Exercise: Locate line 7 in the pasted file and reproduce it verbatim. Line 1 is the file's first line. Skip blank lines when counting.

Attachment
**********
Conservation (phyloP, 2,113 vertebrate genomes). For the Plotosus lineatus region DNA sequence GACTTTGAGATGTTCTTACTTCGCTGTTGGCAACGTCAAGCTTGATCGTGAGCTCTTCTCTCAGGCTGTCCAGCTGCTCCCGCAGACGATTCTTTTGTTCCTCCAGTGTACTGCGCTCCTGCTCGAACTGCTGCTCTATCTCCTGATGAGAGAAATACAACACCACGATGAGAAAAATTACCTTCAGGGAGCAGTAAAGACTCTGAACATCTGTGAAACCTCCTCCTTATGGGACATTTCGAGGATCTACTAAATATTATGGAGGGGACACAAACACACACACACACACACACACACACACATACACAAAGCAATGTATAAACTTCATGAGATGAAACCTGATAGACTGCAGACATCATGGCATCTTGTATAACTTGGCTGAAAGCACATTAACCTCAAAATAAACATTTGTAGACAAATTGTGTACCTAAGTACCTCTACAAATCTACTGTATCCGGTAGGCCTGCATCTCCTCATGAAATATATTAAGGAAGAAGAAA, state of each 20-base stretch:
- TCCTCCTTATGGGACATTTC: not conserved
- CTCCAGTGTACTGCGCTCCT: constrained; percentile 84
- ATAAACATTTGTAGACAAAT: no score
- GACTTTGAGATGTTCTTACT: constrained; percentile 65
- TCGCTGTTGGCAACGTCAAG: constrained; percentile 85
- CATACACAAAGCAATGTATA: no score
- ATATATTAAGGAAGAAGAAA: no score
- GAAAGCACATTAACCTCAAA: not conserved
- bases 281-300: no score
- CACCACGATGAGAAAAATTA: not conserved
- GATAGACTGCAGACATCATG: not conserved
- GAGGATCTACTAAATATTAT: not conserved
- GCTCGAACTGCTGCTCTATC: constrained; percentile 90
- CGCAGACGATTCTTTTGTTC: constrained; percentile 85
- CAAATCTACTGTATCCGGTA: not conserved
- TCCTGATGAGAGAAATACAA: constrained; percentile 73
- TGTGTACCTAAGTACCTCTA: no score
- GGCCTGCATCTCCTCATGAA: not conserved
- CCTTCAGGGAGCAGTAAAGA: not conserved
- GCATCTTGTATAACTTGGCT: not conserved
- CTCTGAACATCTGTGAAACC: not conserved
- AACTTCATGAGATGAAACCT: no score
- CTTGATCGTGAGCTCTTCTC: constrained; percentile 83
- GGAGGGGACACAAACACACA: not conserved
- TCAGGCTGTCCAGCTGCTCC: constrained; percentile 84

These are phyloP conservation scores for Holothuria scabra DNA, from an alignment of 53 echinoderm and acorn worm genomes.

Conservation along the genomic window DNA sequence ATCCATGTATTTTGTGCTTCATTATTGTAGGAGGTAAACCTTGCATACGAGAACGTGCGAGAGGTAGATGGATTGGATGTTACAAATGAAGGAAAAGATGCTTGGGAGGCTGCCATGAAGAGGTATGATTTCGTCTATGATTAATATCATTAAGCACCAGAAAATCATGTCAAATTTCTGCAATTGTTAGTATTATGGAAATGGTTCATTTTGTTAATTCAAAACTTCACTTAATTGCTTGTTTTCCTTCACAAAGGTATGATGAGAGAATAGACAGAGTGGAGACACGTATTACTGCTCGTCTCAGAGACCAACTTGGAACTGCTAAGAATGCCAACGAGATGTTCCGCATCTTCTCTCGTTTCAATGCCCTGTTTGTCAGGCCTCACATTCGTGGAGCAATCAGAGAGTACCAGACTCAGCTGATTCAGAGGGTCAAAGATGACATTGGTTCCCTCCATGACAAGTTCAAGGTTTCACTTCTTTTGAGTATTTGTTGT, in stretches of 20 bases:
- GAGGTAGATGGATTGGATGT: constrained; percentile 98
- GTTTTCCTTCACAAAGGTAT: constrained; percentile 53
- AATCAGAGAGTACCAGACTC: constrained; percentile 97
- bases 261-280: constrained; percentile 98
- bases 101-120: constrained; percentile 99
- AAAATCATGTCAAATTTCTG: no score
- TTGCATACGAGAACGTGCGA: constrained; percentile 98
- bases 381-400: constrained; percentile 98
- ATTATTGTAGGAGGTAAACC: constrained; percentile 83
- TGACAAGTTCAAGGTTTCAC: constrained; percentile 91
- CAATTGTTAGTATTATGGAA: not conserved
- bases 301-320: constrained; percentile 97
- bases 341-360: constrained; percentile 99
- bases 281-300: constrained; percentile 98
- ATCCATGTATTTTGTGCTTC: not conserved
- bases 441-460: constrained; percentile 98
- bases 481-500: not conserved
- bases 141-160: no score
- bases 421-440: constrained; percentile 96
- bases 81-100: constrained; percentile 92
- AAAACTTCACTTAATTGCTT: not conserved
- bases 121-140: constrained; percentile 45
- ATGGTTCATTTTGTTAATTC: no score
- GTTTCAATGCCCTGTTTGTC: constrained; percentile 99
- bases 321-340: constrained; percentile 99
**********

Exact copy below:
- CATACACAAAGCAATGTATA: no score